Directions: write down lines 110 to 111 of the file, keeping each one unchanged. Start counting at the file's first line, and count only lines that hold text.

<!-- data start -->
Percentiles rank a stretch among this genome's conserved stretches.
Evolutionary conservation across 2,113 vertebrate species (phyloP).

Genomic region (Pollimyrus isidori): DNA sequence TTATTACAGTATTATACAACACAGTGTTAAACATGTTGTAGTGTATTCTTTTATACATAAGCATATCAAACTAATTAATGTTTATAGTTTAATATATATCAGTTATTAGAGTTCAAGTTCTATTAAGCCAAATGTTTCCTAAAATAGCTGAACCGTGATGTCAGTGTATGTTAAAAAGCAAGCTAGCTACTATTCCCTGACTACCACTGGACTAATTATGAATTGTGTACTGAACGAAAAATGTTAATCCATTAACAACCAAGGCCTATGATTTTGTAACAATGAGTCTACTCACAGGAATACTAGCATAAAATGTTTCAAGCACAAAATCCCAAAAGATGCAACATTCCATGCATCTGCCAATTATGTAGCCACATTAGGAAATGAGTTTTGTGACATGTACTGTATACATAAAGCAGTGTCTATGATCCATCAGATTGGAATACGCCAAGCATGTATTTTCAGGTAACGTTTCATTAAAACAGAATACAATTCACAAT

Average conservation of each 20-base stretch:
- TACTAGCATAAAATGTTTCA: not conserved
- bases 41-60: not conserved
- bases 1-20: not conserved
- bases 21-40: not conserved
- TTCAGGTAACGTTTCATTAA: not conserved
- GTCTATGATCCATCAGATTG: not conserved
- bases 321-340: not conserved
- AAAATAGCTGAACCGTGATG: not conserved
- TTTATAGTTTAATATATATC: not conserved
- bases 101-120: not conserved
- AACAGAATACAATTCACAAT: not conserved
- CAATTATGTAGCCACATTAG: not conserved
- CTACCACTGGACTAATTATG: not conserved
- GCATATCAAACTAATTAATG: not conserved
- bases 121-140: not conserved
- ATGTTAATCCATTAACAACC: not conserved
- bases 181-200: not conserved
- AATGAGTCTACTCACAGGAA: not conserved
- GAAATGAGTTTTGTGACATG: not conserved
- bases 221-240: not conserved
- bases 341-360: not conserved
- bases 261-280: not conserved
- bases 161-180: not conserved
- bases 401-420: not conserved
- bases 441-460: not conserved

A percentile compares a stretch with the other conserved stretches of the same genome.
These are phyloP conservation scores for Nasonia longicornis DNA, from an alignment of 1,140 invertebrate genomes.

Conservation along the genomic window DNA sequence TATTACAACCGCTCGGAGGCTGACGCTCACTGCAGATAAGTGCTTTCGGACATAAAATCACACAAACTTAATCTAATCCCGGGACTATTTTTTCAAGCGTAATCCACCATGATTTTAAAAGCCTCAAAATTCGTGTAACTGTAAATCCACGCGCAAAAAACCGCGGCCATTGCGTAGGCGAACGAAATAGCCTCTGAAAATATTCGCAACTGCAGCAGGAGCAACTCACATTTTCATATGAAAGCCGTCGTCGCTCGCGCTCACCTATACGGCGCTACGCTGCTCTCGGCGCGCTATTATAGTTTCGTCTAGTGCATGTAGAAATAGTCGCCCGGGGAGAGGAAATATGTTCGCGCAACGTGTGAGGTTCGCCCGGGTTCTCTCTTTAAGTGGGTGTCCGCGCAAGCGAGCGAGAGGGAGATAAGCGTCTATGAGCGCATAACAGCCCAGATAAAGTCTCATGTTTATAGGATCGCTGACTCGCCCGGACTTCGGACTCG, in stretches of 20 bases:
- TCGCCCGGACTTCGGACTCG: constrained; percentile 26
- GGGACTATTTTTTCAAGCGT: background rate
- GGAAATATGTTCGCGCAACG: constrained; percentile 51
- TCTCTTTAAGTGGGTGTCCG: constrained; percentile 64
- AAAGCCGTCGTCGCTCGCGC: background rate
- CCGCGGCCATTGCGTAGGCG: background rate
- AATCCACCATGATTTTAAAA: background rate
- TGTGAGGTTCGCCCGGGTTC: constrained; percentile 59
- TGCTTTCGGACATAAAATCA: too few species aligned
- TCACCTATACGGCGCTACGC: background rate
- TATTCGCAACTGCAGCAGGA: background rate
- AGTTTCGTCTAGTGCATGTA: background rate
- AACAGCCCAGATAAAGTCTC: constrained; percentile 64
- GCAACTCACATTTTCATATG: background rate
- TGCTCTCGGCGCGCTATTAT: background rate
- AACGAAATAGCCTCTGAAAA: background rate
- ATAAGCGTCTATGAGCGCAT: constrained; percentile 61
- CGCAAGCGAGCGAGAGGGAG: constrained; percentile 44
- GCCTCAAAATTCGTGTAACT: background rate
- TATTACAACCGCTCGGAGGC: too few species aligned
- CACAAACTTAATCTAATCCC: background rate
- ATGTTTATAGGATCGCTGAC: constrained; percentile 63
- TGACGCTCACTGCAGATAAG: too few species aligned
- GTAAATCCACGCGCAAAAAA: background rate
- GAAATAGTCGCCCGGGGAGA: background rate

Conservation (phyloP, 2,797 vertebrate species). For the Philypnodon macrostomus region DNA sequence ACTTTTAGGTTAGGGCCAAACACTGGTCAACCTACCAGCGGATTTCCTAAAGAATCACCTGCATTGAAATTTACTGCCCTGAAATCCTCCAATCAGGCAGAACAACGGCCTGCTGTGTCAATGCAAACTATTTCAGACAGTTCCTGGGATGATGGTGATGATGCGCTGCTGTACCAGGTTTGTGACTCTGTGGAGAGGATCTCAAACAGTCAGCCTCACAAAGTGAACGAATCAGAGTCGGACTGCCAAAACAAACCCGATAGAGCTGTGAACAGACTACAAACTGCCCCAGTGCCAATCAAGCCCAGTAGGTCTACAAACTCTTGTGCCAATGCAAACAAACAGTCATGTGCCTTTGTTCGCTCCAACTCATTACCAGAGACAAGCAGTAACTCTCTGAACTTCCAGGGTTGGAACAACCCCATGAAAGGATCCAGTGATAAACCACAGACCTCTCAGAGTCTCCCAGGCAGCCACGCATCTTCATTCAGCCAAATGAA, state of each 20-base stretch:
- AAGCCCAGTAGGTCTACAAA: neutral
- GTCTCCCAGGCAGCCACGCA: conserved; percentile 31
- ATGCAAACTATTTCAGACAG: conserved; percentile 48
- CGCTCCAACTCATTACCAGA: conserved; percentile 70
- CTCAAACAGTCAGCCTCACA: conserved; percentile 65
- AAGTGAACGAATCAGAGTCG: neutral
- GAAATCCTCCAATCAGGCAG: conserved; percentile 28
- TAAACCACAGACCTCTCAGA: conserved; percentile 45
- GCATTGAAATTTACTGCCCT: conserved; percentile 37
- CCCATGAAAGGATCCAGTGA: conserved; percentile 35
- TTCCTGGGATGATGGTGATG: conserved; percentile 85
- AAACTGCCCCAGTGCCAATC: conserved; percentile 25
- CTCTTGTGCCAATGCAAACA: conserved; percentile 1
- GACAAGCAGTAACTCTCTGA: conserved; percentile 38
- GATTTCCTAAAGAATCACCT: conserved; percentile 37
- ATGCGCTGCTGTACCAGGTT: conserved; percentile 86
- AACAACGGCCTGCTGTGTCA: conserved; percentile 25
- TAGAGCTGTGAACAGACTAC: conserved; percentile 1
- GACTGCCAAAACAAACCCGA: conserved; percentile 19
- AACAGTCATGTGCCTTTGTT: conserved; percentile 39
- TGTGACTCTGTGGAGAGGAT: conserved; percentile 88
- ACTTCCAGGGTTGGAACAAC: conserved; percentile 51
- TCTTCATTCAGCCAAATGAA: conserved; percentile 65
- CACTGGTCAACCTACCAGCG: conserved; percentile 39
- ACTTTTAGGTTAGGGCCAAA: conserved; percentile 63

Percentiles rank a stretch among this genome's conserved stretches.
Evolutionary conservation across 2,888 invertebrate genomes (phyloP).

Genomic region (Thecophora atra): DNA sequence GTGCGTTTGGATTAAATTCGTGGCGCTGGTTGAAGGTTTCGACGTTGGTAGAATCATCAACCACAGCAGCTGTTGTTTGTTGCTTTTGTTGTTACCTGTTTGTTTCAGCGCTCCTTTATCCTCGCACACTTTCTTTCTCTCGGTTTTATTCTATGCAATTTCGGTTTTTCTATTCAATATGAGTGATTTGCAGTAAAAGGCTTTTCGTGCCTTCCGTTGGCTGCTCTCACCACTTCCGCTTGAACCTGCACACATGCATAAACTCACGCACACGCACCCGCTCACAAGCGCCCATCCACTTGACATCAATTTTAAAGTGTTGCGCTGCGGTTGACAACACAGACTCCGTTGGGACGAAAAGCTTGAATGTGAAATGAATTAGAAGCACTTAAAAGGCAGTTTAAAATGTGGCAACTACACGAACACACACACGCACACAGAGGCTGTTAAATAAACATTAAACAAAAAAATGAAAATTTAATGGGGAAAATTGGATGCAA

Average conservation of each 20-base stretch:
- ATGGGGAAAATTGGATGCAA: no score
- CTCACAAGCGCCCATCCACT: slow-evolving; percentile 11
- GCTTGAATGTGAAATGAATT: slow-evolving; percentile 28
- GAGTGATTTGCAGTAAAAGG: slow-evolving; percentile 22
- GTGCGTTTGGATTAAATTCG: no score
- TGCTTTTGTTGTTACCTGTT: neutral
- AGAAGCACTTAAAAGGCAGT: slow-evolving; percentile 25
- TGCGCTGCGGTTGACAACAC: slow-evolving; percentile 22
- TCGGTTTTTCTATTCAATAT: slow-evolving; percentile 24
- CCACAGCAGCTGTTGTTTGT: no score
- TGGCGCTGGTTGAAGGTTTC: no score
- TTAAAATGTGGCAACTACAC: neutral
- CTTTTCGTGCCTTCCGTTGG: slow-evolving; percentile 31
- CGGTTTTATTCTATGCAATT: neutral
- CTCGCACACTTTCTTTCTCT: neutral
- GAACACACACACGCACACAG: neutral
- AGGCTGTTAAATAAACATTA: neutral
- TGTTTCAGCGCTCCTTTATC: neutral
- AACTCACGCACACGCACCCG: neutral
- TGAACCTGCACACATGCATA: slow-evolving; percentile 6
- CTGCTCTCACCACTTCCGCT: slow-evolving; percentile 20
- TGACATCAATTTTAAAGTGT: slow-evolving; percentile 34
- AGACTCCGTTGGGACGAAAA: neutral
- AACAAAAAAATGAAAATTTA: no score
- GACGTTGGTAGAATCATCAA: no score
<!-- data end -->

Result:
- AGACTCCGTTGGGACGAAAA: neutral
- AACAAAAAAATGAAAATTTA: no score